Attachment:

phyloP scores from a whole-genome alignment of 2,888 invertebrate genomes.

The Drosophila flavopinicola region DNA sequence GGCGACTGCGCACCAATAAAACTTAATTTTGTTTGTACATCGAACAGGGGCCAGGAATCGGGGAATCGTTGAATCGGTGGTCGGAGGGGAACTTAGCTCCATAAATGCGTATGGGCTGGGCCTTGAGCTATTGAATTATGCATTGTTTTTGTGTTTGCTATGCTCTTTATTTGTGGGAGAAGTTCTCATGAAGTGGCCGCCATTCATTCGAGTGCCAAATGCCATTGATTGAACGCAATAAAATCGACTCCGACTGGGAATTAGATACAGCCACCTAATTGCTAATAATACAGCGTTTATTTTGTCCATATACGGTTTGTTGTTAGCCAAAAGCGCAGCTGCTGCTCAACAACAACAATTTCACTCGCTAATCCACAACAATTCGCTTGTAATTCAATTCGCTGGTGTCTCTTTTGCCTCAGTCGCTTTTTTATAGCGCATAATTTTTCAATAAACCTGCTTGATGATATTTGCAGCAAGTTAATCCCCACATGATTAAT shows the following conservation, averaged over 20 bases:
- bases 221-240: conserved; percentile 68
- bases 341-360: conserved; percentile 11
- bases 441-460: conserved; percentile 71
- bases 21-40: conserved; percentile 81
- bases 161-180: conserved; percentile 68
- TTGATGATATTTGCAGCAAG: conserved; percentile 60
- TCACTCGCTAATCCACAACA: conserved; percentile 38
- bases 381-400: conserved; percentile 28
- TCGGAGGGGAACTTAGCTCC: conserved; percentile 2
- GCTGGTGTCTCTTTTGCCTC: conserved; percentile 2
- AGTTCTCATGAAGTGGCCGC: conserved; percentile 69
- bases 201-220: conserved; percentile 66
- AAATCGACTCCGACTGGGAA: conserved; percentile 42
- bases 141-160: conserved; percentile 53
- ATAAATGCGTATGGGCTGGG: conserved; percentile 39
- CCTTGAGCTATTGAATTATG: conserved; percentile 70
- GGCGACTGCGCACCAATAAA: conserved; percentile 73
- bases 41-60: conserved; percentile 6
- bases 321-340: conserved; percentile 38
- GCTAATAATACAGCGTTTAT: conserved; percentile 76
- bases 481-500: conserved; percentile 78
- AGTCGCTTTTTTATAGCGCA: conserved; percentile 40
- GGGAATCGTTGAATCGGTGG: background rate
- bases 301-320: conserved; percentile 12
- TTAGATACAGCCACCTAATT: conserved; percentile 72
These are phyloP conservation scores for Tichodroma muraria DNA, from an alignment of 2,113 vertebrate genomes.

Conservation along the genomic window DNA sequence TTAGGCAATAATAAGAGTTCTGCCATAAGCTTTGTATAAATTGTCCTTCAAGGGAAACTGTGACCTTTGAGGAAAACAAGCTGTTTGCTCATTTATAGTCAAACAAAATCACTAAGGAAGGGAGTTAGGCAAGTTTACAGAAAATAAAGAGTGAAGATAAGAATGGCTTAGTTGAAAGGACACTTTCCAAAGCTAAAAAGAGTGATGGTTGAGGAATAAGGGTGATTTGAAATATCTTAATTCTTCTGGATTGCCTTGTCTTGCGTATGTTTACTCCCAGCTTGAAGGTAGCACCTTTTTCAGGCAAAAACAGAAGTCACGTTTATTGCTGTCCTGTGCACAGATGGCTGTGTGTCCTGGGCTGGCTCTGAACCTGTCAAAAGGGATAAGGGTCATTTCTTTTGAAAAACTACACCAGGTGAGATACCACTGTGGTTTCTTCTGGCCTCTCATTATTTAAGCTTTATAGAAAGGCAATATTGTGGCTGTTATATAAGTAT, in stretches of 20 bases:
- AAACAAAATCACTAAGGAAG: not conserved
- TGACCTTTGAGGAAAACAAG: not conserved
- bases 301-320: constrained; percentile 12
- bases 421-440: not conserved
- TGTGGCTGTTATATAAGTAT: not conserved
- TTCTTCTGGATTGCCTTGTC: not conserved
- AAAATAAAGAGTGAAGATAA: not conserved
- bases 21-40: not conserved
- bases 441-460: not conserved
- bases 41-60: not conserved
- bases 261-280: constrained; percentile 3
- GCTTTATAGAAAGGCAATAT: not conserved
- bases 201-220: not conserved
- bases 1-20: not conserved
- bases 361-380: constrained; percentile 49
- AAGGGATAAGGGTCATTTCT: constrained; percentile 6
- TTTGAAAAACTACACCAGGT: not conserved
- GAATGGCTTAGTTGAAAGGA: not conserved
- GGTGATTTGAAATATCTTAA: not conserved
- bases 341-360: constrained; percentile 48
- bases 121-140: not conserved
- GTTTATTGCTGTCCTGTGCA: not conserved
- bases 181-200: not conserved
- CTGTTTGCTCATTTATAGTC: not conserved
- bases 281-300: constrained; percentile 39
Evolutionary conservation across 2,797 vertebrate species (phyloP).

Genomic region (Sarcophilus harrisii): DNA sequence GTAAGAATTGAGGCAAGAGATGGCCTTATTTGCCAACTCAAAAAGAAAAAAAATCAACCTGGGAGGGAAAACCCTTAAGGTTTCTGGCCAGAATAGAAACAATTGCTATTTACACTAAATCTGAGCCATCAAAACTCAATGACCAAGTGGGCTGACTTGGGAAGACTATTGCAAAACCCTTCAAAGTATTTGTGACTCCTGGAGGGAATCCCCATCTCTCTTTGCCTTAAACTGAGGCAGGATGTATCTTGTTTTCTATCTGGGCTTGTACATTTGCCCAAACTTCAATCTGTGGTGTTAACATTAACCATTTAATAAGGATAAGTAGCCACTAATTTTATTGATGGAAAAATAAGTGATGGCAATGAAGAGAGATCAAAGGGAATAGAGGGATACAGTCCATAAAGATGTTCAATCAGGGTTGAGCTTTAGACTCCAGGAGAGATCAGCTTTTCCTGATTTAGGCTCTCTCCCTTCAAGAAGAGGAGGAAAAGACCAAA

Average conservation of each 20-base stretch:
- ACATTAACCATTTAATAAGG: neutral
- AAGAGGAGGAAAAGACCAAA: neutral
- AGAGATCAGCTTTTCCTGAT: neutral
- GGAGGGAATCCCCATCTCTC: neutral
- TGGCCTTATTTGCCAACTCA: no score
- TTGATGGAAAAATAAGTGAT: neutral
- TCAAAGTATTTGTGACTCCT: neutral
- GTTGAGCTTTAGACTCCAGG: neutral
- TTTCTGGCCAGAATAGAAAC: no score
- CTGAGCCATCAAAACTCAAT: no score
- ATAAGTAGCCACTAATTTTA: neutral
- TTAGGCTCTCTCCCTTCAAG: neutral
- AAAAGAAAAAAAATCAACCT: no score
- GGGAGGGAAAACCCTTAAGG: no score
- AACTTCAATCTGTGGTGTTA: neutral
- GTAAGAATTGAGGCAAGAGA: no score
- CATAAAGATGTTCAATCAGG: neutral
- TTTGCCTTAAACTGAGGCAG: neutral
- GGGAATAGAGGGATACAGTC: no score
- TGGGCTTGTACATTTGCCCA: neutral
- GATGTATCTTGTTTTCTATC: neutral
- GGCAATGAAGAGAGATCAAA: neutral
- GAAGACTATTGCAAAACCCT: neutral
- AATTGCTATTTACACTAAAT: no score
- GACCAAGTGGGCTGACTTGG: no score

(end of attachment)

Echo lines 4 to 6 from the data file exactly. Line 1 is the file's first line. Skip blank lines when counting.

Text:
- bases 341-360: conserved; percentile 11
- bases 441-460: conserved; percentile 71
- bases 21-40: conserved; percentile 81